Stocks closed lower on Wall Street, deepening their losses for the week, as central banks around the world raised interest rates to fight inflation. The S&P 500 fell 0.84% Thursday. The Dow Jones Industrial Average gave up 0.35%, and the Nasdaq composite lost 1.37%.
Central banks in Europe and Asia increased rates a day after the Federal Reserve made another big rate hike and signaled more were on the way.
The goal is to cool down economies by making it more expensive to borrow money. The yield on the 2-year Treasury, which tends to follow expectations for Fed action, rose significantly.
The losses on Wall Street Thursday were broad and led by retailers, banks and industrial companies. Starbucks fell 3.9%, American Express dropped 3% and UPS slid 2.9%.
Health care stocks were among the few bright spots. Johnson & Johnson rose 2.2%.
Smaller company stocks fell more than the broader market in a sign that investors were worried about the economy. The Russell 2000 fell 1.9%.
Bond yields rose. The yield on the 2-year Treasury, which tends to follow expectations for Federal Reserve action, rose significantly to 4.11% from 4.02% late Wednesday. It is trading at its highest level since 2007. The yield on the 10-year Treasury, which influences mortgage rates, jumped to 3.69% from 3.51% from late Wednesday.
Investors are worried that the Fed could get even more aggressive on interest rates, but if prices stabilize that won't need to happen, said Barry Bannister, chief equity strategist at Stifel. It could take more than a year for that process to play out, he said.
“The question is, what's the patience level for both the Fed and the market,” he said.
Central banks in Europe and Asia raised interests a day after the Federal Reserve made another big rate hike and signaled that more were on the way.
Britain’s central bank raised its key interest rate by another half-percentage point. Switzerland’s central bank raised its benchmark lending rate by its biggest margin to date, 0.75 percentage points, and said it couldn’t rule out more hikes. Central banks in Norway and the Philippines also raised interest rates.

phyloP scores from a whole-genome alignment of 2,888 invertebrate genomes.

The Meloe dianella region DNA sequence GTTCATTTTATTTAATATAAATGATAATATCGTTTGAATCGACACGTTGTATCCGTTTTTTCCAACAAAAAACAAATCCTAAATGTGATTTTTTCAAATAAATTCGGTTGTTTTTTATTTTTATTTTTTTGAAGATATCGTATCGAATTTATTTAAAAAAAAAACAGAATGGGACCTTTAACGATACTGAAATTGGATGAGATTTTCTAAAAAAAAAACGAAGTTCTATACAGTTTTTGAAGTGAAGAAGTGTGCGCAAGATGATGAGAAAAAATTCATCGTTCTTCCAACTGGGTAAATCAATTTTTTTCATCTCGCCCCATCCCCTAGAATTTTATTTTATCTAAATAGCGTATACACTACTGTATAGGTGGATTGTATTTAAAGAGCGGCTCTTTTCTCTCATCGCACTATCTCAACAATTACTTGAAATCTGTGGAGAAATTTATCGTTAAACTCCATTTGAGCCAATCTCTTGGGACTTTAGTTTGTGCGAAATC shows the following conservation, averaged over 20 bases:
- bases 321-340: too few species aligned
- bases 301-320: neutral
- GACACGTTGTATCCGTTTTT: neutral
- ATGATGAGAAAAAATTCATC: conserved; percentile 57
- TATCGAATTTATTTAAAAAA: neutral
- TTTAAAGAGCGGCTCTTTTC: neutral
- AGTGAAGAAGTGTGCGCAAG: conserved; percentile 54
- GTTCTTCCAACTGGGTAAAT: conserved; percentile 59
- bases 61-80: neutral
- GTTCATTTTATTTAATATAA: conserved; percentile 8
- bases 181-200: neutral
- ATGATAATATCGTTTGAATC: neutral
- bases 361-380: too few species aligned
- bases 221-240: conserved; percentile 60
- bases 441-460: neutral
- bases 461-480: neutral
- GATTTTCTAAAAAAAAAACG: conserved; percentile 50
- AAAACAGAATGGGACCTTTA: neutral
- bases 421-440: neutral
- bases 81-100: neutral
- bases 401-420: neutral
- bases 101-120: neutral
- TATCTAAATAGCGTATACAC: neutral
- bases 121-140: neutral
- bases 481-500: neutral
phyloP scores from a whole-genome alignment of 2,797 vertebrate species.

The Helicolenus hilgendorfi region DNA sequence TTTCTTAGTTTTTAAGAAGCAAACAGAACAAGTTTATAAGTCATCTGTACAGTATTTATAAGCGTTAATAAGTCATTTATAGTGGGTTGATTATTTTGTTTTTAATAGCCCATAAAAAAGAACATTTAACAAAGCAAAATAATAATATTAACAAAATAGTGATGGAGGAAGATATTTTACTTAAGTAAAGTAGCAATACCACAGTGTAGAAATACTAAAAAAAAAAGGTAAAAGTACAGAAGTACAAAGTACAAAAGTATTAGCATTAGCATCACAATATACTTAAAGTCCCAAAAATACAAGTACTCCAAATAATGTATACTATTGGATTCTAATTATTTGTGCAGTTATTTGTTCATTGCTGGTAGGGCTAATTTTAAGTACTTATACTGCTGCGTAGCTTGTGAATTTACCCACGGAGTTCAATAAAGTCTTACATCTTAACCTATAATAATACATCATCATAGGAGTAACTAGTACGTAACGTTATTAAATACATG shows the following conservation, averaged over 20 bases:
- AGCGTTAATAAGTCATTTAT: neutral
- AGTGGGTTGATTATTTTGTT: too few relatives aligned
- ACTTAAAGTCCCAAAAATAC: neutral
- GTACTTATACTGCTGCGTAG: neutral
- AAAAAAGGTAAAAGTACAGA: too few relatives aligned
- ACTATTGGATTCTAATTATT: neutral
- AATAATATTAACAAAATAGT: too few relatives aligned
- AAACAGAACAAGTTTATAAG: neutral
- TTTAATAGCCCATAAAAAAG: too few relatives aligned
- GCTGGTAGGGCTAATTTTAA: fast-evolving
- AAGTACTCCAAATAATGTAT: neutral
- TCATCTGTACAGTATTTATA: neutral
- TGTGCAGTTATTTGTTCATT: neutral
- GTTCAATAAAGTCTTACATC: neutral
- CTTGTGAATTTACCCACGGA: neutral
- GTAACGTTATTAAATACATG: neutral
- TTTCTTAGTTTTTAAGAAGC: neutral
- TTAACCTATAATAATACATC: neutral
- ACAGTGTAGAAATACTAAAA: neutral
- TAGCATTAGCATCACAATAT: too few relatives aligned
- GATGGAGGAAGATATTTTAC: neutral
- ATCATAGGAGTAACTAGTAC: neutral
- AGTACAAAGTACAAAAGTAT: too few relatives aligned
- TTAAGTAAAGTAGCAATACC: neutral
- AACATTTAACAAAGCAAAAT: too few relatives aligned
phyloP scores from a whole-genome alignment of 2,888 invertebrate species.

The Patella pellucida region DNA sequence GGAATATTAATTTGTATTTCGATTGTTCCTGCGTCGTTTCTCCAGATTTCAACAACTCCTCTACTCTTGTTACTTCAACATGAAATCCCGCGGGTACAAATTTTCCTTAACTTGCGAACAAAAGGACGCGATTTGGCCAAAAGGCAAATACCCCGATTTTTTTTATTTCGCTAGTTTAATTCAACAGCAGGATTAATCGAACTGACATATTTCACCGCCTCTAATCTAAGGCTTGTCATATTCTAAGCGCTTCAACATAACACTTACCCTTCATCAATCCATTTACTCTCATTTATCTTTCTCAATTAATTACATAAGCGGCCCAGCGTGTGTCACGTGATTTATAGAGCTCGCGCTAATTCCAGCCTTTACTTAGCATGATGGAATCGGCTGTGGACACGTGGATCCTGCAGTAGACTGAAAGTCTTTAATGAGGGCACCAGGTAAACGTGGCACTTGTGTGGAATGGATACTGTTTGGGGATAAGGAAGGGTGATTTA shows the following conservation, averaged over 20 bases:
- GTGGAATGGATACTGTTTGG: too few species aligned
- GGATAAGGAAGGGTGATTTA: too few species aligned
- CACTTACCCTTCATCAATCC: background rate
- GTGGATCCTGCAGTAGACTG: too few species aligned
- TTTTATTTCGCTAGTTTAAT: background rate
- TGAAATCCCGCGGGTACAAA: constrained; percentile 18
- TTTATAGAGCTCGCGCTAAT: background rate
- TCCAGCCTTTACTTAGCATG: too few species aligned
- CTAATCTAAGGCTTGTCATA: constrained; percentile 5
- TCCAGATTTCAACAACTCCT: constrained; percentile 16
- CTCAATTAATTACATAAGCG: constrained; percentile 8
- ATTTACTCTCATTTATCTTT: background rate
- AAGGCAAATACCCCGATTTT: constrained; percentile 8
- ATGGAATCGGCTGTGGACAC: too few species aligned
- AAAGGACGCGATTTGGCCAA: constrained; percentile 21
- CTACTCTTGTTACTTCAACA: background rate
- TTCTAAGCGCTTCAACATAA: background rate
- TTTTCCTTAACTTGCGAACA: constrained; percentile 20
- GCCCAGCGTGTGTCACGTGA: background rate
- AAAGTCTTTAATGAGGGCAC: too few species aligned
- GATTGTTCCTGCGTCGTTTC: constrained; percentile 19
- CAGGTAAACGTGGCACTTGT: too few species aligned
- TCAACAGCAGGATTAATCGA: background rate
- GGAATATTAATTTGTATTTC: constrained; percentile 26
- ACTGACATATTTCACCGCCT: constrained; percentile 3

The Fed and other central banks are raising interest rates in to make borrowing more expensive. The goal is to slow economic growth enough to tame inflation, but not so much that economies slip into a recession. Wall Street is worried that the Fed may be pumping the brakes too hard on an already slowing economy, which makes steering into a recession more likely.
On Wednesday, Fed chair Jerome Powell stressed his resolve to lift rates high enough to drive inflation back toward the central bank’s 2% goal. Powell said the Fed has just started to get to that level with this most recent increase. The U.S. central bank lifted its benchmark rate, which affects many consumer and business loans, to a range of 3% to 3.25%. That is the fifth rate hike this year and up from zero at the start of the year.
The Fed also released a forecast known as a “dot plot” that showed it expects its benchmark rate to be 4.4% by year’s end, a full point higher than envisioned in June.
Companies are closing in on the end of the third quarter and preparing for the next big round of earnings reports, though some early reports have trickled out. Homebuilder Lennar rose 2.6% after reporting strong financial results for its fiscal third-quarter. Fellow homebuilder KB Home fell 4% after a warning about supply chain problems and a mixed financial report.
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